Relationship Status: It’s Complicated

ITALY IS MY BOYFRIEND - Annette Joseph’s memoir

Annette Joseph’s memoir is a tangled love story about a puzzling country she adores

ITALY IS MY BOYFRIEND - Annette Joseph’s memoir

Timing, as they say, is everything, so when Annette Joseph first learned her memoir, Italy is My Boyfriend, would be released on May 26, she had no idea that the world would be in the midst of a global pandemic and Americans banned from European travel. Weaker hearts might have panicked. There would be no grand launch party, no book tour and no corresponding trips to her beloved Italian countryside. But Joseph is one donna forte, and she doesn’t let bumps get in her way. “I am a pistol. I don’t just sit there,” she says. Which might explain how the Dunwoody resident came to own a medieval fortress, vineyard and olive grove in a region of Italy known as the Lunigiana and managed to write a book about it, too.

Joseph’s third title and first memoir showcases her love affair with Italy as readers follow along on her hunt to locate her fairytale home, which, spoiler alert, she finds. Joseph is honest about house hunting overseas and opens up about the trials, tribulations and cast of characters that come with it.

ITALY IS MY BOYFRIEND (Post Hill Press, $17) is available for purchase at, and
ITALY IS MY BOYFRIEND (Post Hill Press, $17) is available for purchase at, and

Leading the cast are Maura and Marcus–“the Germans,” as Joseph refers to them. They turn out to be con artists posing as realtors who swindle Joseph and her husband, Frank, out of thousands. There’s Monica, a luxury interior designer and home store owner, who unsuccessfully insists on using her connection with Dolce & Gabbana to make dinner reservations. And there’s Rupert, an expat with a prince for a boyfriend, who goes from happily antiquing with Joseph to throwing a temper tantrum. Patience is an evident theme as the Josephs are challenged time and again, whether by people or properties.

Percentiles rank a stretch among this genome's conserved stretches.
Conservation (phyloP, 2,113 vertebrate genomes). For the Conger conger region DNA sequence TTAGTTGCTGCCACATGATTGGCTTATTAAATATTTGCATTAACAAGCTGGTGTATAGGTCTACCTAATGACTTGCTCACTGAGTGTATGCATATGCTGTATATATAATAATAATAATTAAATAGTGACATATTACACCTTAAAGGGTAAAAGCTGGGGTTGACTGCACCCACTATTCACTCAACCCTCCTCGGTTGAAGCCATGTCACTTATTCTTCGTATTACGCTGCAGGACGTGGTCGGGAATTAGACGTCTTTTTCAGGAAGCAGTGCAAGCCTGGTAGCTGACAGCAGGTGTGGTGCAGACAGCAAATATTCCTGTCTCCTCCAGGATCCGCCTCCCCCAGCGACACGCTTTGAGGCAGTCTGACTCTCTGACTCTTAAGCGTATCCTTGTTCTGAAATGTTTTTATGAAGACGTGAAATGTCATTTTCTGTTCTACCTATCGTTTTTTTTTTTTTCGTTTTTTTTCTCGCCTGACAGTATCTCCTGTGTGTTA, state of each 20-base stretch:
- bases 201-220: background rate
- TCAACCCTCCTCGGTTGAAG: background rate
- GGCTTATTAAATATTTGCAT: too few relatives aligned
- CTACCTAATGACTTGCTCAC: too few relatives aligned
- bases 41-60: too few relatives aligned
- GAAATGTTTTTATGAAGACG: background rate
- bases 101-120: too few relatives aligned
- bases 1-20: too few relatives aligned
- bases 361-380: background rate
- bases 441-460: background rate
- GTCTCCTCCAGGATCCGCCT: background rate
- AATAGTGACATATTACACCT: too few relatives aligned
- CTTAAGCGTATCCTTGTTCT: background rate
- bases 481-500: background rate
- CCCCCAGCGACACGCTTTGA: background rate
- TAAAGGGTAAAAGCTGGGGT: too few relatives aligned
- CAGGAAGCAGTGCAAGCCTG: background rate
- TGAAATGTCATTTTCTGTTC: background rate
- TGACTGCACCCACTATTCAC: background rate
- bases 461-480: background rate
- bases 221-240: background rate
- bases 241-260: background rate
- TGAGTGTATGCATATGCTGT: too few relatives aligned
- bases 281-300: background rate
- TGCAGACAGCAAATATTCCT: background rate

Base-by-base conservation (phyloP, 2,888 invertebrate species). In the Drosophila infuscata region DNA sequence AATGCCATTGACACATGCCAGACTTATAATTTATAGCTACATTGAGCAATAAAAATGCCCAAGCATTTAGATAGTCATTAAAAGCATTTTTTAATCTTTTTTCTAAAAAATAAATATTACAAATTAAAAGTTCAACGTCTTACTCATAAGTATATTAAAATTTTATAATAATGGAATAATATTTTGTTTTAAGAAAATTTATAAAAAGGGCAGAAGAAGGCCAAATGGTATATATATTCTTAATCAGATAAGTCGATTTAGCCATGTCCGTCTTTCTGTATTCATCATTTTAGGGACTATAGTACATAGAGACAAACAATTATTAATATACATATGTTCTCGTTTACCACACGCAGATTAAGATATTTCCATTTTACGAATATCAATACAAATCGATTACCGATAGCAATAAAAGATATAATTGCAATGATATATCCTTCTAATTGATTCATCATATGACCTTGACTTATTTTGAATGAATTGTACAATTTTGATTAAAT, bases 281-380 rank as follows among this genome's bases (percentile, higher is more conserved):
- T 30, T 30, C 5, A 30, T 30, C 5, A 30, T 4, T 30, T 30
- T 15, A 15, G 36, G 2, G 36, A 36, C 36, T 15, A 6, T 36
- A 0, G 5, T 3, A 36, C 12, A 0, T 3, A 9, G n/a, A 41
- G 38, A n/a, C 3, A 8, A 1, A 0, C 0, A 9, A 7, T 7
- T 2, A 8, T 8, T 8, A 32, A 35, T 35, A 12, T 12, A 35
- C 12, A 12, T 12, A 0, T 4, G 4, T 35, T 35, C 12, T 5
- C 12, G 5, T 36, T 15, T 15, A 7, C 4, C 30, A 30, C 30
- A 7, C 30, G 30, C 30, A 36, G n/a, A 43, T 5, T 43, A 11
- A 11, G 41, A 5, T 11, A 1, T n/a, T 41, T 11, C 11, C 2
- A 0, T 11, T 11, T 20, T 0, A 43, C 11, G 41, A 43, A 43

However, as in any good relationship, Joseph works through her problems with her European “beau.” “When you love somebody, you overlook their bad qualities and instead focus on their good qualities. That’s how I feel about Italy,” she explains.

Joseph first found herself crushing on Italy when she was 19 and living in Rome for the summer. Later, she continued vacationing in Italy with her husband and their two children, Alex and Levi. Joseph has made an annual trans-Atlantic flight for 25 years, and the past nine have been with her wire-haired, passport-carrying dachshund, Vivi, in tow. Today, she conducts cooking, photography and styling workshops at La Fortezza (terrace pictured above), her renovated medieval fortress turned home, guest quarters and studio.

Should you find yourself longing for an escape as you thumb through Italy is My Boyfriend, Joseph asks that you remember the golden rule of being a houseguest, whether over county or country lines. “Try to enjoy yourself,” she says. “Just relax, lower your expectations and go with the flow. Your host is ready to show you a good time. Let them.” And if you’re not ready to travel, Joseph says to bring Italy to you. “Incorporate aperitivo, the Italian cocktail ritual, at home. Make a big Aperol spritz, put together a charcuterie platter and put on some lively music.”

Joseph’s memoir ends in the midst of wrapping up renovations of La Fortezza. Like a Shakespearean comedy in which the performance leads to one pivotal moment—the wedding—Italy is My Boyfriend is the comedy of errors of Joseph’s relationship with house-hunting. Will there be a sequel titled Married to Italy? Maybe not on paper, but for Joseph, the love affair will continue.

ITALY IS MY BOYFRIEND (Post Hill Press, $17) is available for purchase at, and

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